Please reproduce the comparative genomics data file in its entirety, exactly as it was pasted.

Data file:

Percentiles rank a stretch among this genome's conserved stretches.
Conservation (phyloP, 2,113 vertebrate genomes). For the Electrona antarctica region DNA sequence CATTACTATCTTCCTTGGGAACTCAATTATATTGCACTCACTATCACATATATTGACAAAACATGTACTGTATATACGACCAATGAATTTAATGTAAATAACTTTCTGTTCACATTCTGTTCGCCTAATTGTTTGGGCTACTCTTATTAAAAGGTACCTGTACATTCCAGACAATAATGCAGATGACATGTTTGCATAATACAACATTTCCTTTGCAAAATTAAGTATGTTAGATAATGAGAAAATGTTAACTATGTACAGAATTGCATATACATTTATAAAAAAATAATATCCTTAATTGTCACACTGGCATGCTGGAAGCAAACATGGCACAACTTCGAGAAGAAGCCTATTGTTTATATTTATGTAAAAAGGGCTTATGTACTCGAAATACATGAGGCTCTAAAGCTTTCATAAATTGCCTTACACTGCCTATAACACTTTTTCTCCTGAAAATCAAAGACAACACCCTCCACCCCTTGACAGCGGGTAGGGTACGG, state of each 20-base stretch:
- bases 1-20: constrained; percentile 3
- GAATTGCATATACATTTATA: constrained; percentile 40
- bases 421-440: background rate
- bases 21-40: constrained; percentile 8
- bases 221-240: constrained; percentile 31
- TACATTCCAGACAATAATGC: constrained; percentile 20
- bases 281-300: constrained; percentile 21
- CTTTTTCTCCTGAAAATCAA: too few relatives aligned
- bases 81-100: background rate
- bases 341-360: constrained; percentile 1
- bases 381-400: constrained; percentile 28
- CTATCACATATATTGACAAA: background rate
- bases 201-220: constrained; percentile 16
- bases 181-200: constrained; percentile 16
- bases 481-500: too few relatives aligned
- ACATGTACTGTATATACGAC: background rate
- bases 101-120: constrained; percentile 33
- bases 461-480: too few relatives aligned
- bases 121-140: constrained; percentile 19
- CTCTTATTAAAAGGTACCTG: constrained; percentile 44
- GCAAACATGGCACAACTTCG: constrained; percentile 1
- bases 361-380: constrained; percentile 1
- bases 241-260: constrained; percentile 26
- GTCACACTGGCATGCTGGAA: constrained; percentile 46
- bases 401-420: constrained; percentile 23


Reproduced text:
Percentiles rank a stretch among this genome's conserved stretches.
Conservation (phyloP, 2,113 vertebrate genomes). For the Electrona antarctica region DNA sequence CATTACTATCTTCCTTGGGAACTCAATTATATTGCACTCACTATCACATATATTGACAAAACATGTACTGTATATACGACCAATGAATTTAATGTAAATAACTTTCTGTTCACATTCTGTTCGCCTAATTGTTTGGGCTACTCTTATTAAAAGGTACCTGTACATTCCAGACAATAATGCAGATGACATGTTTGCATAATACAACATTTCCTTTGCAAAATTAAGTATGTTAGATAATGAGAAAATGTTAACTATGTACAGAATTGCATATACATTTATAAAAAAATAATATCCTTAATTGTCACACTGGCATGCTGGAAGCAAACATGGCACAACTTCGAGAAGAAGCCTATTGTTTATATTTATGTAAAAAGGGCTTATGTACTCGAAATACATGAGGCTCTAAAGCTTTCATAAATTGCCTTACACTGCCTATAACACTTTTTCTCCTGAAAATCAAAGACAACACCCTCCACCCCTTGACAGCGGGTAGGGTACGG, state of each 20-base stretch:
- bases 1-20: constrained; percentile 3
- GAATTGCATATACATTTATA: constrained; percentile 40
- bases 421-440: background rate
- bases 21-40: constrained; percentile 8
- bases 221-240: constrained; percentile 31
- TACATTCCAGACAATAATGC: constrained; percentile 20
- bases 281-300: constrained; percentile 21
- CTTTTTCTCCTGAAAATCAA: too few relatives aligned
- bases 81-100: background rate
- bases 341-360: constrained; percentile 1
- bases 381-400: constrained; percentile 28
- CTATCACATATATTGACAAA: background rate
- bases 201-220: constrained; percentile 16
- bases 181-200: constrained; percentile 16
- bases 481-500: too few relatives aligned
- ACATGTACTGTATATACGAC: background rate
- bases 101-120: constrained; percentile 33
- bases 461-480: too few relatives aligned
- bases 121-140: constrained; percentile 19
- CTCTTATTAAAAGGTACCTG: constrained; percentile 44
- GCAAACATGGCACAACTTCG: constrained; percentile 1
- bases 361-380: constrained; percentile 1
- bases 241-260: constrained; percentile 26
- GTCACACTGGCATGCTGGAA: constrained; percentile 46
- bases 401-420: constrained; percentile 23